Though SJG hasn’t formally submitted its plans, much of what the developer wants is well known because it went through a separate and lengthy zoning change process to get more density.
The Planning Board approved a development application for the project in December 2012 and added some binding elements. SJG came back to the Planning Board in March 2013 with setback and architectural changes. The Planning Board again gave its support.
In September 2013, the County Council upheld a hearing examiner’s decision to approve the new zoning by an 8-1 vote.
Residents from the City Homes of Edgemoor and the Edgemoor Condominium Residences argued for more than a year that the building (five feet higher than the 1994 Bethesda CBD Master Plan recommended zoning) will be too dense for the neighborhood and will hurt traffic flow and pedestrian safety on West Lane and Montgomery Lane.
But the developer, and some on the County Planning Board, said the stretch of single family homes less than 1,000 feet from the Bethesda Metro is an ideal spot for density.
At the Council hearing, the attorney for SJG Properties argued the seven-story building with a 73-foot setback from West Lane will actually be more compatible with the Sector Plan than the very properties some opponents live in.
Rendering via Montgomery County Planning Department
Creating balance in Caroline Freeland Park — between its use as a buffer to downtown Bethesda and its potential for more lively uses — is in large part the job of Lucas Bonney, the Montgomery Parks project manager and landscape architect in charge of the park’s renovation process.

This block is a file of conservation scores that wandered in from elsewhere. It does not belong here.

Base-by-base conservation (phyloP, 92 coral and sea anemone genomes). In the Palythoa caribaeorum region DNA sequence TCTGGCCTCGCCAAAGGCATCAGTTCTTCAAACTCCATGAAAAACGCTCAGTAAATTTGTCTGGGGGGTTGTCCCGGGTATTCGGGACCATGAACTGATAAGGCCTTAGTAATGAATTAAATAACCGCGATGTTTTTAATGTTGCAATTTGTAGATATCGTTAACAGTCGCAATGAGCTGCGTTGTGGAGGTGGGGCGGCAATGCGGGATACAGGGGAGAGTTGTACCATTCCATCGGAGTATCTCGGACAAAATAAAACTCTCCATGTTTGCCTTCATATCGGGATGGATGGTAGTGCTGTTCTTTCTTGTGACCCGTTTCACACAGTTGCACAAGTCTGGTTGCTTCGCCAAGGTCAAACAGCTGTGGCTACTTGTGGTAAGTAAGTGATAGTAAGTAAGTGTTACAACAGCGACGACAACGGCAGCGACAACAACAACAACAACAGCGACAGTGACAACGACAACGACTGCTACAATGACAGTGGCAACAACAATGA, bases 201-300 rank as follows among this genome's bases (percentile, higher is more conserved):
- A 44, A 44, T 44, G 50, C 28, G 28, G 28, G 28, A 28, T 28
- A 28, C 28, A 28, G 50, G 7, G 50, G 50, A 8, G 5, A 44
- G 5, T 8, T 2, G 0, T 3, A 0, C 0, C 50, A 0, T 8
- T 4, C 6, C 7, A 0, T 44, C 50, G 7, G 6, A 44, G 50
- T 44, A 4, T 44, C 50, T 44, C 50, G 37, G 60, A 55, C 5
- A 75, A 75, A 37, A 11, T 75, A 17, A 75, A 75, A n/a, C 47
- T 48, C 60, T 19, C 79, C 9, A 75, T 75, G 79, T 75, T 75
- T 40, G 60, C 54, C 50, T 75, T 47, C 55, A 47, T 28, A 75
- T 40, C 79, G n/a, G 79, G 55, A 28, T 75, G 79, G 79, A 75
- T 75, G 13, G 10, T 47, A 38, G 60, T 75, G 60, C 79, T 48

We spoke to Bonney about the potential for the one-acre park (7200 Arlington Rd.), what residents told him they like about it now and what changes could be on the horizon for one of downtown Bethesda’s rare park uses.
BethesdaNow.com: What sorts of things did you hear from people at the public meeting [Ed. note: It happened Nov. 6] and were there any general themes?
Bonney: We heard that definitely the playground is a very big element to the park. Mothers and fathers go their with their kids, sometimes late into the day in the summer. It’s a very popular element and the community was part of that renovation in 2010. That’s near and dear to many of the community members.
The trees and the green space is very important to maintain. That was a very important element to the community members — that we maintain a green buffer in a heavily urbanizing area.
BethesdaNow.com: The park as a buffer zone between downtown Bethesda and the single family neighborhood to the west is a big topic, especially with Parks talking more about urban parks and many in Bethesda wanting more lively and active civic spaces. How do you bridge that gap, manage that dilemma?
Bonney: As a landscape architect, I enjoy designing urban parks and integrating green space with urban activities. That’s especially a challenge at this park because of its size. It’s only one acre and it is in such close proximity to the downtown area and the residential properties. I’m definitely interested in integrating small-scale urban activities in a park that looks green and has tree canopy elements.
We need a mix of those uses, because inevitably that’s the desire for the park — to have a multi-use park for many different people, not just for the immediate land owners or the residential homeowners, but for all people in Bethesda.
We’ve been in talks with the Bethesda Urban Partnership’s [Deputy Executive Director] Jeff Burton and trying to understand where the activity areas are and which urban spaces are being used for musical events or activities that the Urban Partnership holds and how the park would fit within the matrix of services there. We want to integrate, but we also have to be careful, because it is very close to residential properties, to strike the correct balance of uses.